Comment: In search of the perfect order

Utopia – defined in the dictionary as any real or imaginary place, considered to be perfect or ideal.

In a perfect world, when retailers place their orders with the suppliers, it's only right to expect these orders to be delivered on time, in full, with no damaged goods and supported by the correct documentation and invoicing. In a perfect world, that's how all orders should be fulfilled. In reality though, for one reason or another, orders can be subject to change or even cancellation either by the retailers or suppliers.

This can inevitably lead to errors and increased operating costs, and ultimately affect product availability and result in lost sales.

At GS1 UK, we've recognised the disruption this is causing among our retail and supplier membership. With the help of several retailers and suppliers, we've established an industry workgroup to develop an industry-wide process to improve inbound logistics. This will lead to a much simpler supply chain.

The workgroup's vision is to develop a robust retail standard, focused on a right first time approach. We aim for this to be fully adopted as industry best practice by the end of 2017. This should lead to removing significant and avoidable costs from the supply chain – with clear benefits to the shopper.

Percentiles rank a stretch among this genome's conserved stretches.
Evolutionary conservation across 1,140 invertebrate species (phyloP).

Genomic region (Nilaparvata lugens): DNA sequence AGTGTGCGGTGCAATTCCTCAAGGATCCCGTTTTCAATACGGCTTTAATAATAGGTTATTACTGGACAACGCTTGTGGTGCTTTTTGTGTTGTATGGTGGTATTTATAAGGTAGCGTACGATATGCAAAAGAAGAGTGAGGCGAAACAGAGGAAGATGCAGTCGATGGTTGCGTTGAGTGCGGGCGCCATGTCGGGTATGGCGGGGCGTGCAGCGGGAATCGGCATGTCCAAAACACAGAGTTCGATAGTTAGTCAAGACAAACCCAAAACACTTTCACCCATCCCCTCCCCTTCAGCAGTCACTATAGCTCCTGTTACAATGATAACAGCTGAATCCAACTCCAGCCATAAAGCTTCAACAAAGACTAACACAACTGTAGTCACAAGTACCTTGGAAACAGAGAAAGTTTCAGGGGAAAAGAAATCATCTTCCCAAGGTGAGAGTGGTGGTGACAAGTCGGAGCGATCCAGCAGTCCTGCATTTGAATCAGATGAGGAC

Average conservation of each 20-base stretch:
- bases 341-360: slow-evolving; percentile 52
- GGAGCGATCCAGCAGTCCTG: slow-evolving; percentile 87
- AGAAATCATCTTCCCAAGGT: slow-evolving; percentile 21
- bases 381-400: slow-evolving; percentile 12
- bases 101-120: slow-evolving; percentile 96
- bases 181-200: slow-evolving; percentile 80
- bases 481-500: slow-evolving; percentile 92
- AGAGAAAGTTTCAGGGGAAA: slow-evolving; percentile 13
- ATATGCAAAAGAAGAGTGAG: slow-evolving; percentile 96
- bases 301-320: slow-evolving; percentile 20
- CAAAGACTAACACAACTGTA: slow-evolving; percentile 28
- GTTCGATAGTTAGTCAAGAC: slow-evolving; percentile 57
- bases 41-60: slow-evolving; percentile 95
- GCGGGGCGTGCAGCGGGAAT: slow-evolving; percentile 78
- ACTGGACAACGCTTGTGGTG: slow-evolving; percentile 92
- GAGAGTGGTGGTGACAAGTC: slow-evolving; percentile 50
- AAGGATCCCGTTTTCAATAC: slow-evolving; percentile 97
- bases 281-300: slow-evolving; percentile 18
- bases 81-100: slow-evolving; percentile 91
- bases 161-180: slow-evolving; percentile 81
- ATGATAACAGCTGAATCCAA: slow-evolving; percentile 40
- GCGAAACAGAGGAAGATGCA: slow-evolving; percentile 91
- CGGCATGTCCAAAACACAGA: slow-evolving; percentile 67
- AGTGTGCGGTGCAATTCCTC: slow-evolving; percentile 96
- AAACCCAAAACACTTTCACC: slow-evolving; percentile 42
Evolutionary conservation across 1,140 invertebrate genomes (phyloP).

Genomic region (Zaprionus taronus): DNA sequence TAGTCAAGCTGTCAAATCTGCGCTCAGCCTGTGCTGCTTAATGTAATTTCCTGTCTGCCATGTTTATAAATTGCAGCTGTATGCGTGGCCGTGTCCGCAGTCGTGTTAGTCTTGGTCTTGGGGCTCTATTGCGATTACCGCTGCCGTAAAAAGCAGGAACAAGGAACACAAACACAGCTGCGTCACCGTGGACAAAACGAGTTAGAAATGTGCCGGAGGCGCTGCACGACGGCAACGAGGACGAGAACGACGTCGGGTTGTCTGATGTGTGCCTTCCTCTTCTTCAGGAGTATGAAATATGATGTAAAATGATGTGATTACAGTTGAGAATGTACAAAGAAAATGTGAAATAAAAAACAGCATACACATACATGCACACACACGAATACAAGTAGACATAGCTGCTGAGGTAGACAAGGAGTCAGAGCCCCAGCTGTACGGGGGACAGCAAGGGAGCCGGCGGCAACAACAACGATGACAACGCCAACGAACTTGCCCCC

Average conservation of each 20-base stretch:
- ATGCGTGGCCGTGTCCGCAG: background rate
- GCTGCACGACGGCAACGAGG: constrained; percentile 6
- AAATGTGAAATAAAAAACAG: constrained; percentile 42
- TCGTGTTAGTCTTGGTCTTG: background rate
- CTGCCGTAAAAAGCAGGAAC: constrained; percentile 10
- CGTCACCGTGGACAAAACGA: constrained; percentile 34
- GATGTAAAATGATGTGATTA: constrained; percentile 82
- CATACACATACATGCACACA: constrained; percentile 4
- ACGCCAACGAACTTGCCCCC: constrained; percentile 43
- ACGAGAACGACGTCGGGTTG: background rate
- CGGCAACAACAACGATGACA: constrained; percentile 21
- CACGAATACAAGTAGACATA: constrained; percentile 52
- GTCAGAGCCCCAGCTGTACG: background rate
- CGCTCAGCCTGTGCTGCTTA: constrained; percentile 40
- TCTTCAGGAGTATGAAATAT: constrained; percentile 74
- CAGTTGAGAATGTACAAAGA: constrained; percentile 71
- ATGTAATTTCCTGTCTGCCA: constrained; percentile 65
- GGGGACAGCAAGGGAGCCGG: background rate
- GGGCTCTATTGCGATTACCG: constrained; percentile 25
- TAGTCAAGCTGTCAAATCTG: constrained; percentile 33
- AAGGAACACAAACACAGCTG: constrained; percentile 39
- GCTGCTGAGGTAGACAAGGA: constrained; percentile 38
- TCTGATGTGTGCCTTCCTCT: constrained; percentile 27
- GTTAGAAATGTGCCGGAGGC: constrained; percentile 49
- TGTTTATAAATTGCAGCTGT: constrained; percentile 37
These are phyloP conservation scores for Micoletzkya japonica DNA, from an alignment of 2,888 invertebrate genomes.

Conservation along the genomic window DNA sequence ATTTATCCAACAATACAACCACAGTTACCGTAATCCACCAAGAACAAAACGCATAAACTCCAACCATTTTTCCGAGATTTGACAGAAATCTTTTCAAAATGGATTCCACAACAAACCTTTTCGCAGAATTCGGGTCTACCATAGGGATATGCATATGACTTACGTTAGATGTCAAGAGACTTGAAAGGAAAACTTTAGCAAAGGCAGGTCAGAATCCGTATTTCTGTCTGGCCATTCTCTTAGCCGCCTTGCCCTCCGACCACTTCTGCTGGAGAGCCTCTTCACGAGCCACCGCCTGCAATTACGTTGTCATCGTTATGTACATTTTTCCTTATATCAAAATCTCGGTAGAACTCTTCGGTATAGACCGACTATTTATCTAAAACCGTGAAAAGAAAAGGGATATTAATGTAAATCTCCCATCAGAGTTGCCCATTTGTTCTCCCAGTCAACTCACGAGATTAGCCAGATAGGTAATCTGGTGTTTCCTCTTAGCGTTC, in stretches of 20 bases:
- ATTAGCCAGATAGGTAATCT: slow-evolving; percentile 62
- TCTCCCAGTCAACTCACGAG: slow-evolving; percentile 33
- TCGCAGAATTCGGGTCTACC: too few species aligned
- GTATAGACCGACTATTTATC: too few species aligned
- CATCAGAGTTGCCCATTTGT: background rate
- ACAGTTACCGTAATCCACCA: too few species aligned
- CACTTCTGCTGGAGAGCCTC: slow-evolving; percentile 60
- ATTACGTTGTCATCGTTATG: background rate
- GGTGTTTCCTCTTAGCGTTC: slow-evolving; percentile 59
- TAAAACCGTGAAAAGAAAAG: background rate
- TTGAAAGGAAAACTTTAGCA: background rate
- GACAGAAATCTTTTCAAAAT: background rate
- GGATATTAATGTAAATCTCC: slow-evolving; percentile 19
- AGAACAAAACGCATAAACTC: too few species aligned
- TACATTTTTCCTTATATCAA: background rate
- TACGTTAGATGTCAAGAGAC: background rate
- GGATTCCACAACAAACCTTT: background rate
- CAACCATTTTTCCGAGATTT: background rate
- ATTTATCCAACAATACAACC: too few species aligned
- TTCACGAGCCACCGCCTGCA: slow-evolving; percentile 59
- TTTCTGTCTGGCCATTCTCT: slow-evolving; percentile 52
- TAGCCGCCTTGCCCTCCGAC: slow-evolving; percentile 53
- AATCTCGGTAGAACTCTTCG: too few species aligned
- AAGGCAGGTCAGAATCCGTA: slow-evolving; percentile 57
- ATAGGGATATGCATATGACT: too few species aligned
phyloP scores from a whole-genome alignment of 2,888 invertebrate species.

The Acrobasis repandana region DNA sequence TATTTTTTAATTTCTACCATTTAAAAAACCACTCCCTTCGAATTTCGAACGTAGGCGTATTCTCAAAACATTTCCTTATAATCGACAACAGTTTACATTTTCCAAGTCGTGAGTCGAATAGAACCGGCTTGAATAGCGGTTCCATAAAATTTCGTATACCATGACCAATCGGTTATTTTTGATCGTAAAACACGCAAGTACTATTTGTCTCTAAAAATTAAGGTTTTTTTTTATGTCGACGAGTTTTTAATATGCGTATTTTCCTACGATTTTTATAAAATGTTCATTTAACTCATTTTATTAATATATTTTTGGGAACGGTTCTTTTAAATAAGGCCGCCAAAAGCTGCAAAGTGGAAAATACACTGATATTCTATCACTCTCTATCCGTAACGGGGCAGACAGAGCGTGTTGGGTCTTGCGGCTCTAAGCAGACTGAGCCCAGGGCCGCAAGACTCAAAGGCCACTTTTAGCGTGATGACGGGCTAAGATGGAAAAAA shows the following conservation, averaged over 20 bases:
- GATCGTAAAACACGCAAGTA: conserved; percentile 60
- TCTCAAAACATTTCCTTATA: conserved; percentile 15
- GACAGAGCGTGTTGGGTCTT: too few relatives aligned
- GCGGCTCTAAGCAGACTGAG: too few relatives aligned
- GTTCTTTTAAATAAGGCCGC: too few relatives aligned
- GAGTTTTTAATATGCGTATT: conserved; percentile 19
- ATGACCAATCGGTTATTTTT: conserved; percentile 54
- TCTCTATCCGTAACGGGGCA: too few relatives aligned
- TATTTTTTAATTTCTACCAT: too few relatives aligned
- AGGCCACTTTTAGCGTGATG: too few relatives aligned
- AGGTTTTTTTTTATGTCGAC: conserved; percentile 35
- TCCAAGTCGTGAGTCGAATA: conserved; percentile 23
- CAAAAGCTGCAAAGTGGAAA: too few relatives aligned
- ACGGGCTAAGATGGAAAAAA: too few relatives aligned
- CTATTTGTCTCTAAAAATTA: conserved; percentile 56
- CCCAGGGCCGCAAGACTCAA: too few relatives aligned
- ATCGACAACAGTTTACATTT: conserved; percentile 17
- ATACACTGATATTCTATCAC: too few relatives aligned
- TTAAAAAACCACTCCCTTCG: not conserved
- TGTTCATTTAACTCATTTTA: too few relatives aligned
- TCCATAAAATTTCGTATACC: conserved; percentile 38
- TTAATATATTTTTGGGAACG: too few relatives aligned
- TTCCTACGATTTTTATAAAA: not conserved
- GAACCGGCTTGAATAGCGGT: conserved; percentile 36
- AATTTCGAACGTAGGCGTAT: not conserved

Having spoken to our retail and supplier members, as well as industry experts, we've established there is an appetite for the perfect order initiative. The industry sees real benefits behind a clear set of standards for inbound logistics, enhanced by better data quality and compliance to existing processes – for example, accurate Advanced Shipping Notices (ASNs) and pallet labelling.

Many trading partnerships are based around basic commercial capabilities – such as maintaining 100% accurate product data and aligning price files, so that the suppliers' invoice agrees with the retailers' purchase order. Within the order cycle – capture, process, assembly, despatch and receipt – the industry should examine the causes (and hidden cost) of inaccuracies to the physical order and incorrect invoicing, which leads to delayed payment. From a supplier's point of view, individual retailer orders are made more complex by making sure that each order conforms to the retailer's delivery requirements to ensure smooth and safe receipt at the distribution centre.

The long term vision is to agree on a set of principles and criteria to measure the implementation and success of the perfect order standards through an industry defined quality assurance framework. We're happy to commit to a three-year industry roadmap for change – if you'd like to know more or join us, please contact Ian Walters at GS1 UK.

GS1 UK will be providing a regular column for Essential Retail on technology in relation to retail industry standards and the wider supply chain.

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